But for members who can swing the price for boutique exercise, the reward of a workout that brings not only noticeable physical results but also social rewards, it's a small fee.
“When I started [SEAL Team Physical Training] over three years ago, I was surrounded by people of backgrounds and ages and lifestyles that were so different than me, that I probably would never have approached them on my own,” says 32-year-old graduate student Nadia Cempre. “Fast forward two-and-a-half years later, and a big group of them were at my wedding.”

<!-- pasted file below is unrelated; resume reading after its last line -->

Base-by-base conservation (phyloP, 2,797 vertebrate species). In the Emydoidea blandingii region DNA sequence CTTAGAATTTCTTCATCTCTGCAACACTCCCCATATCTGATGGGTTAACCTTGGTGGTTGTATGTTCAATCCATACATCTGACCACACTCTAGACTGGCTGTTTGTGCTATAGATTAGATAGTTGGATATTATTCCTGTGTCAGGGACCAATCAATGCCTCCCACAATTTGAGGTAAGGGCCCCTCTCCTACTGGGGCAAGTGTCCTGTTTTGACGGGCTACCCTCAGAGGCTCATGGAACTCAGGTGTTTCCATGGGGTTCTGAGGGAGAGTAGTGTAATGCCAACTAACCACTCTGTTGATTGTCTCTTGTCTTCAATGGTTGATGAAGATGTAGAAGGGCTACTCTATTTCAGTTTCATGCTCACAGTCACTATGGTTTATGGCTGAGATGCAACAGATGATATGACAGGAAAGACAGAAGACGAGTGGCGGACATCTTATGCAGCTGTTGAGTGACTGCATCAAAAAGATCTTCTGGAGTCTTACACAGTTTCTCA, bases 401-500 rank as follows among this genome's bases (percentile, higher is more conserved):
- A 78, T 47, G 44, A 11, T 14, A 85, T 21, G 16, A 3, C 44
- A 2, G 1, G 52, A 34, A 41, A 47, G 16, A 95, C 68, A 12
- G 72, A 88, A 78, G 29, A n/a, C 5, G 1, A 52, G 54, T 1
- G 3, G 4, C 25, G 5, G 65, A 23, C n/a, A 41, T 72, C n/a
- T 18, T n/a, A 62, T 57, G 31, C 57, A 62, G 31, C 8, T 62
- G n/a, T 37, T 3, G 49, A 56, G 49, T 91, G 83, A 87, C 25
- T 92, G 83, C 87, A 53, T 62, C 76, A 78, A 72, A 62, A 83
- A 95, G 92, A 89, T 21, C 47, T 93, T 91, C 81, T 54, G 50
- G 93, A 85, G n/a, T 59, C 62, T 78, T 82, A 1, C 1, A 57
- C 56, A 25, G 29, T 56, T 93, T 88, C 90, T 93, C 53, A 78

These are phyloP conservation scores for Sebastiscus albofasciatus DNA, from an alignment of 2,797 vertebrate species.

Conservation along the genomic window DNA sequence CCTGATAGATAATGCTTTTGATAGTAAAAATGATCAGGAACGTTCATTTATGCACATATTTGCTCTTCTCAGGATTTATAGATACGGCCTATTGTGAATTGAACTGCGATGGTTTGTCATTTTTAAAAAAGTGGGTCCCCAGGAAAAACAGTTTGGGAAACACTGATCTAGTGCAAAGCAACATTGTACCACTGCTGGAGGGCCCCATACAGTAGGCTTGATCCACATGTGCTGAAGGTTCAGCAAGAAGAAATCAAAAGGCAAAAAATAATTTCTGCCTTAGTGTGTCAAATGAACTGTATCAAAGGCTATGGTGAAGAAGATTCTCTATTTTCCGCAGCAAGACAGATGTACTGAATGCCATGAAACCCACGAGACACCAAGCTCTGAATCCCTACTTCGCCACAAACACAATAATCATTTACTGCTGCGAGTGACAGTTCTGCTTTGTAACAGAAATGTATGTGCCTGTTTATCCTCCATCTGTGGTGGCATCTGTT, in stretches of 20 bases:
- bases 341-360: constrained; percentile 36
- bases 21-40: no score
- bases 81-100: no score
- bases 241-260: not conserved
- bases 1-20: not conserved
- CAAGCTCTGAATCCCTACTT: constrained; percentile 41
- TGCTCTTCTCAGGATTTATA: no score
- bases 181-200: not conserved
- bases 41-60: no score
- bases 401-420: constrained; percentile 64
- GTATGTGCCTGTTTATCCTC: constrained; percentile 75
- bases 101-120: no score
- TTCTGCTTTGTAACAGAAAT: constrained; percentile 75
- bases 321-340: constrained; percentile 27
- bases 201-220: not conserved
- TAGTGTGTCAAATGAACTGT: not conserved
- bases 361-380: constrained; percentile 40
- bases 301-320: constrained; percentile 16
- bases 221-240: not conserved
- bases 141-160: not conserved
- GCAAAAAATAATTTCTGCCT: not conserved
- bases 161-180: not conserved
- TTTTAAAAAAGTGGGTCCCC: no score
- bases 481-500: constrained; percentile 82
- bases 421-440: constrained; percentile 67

Whether you’re looking to shake up a boring workout routine or make a complete lifestyle change, there is a program out there for you. Here's a round-up of some of what Charlottesville has to offer.
Clay Fitness and Nutrition
“This is highly personalized, science-based training that’s all about accountability.”
Owner: Hyam Hosny
Date Opened: March 2010
Background: Hosny’s own personal weight loss journey influenced her to begin a career in fitness, and today she's one of the most highly certified instructors around with training in everything from triathlons to gymnastics. Hosny's approach to fitness is holistic, as she offers not only personal training but also nutritional counseling.
Cost: Memberships are purchased in 12- or 13-week blocks called "seasons," and clients can pick from classes ranging from athletic training (with a low-impact option) to cycle yoga to a half cycle/half weight training class. One season can run from $286 to $884.